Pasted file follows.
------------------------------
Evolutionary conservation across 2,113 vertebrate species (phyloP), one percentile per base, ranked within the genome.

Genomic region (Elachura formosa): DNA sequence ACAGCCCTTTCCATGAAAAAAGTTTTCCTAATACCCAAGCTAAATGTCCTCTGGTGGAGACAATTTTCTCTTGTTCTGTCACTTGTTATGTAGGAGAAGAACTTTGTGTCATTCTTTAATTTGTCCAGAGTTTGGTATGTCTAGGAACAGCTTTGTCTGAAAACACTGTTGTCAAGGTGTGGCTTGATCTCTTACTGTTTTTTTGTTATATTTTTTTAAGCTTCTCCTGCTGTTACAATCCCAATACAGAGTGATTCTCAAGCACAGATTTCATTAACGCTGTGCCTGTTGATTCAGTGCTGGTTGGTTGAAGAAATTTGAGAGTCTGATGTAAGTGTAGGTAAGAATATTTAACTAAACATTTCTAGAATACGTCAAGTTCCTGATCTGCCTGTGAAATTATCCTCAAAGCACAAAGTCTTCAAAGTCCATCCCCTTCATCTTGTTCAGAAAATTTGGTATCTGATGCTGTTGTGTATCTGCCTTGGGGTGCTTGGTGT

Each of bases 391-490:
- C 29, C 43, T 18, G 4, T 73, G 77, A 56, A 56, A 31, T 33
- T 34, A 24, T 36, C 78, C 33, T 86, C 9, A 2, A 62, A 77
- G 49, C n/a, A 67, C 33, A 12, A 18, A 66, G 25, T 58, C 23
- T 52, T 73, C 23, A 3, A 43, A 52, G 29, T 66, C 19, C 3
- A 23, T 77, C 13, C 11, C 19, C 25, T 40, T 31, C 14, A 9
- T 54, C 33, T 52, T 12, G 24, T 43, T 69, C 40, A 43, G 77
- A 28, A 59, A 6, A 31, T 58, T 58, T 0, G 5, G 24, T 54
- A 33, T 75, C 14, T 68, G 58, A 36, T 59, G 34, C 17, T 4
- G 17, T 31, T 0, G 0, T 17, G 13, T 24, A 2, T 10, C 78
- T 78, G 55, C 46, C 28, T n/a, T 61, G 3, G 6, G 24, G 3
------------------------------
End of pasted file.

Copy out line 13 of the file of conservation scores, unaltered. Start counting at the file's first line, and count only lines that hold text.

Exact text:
- T 78, G 55, C 46, C 28, T n/a, T 61, G 3, G 6, G 24, G 3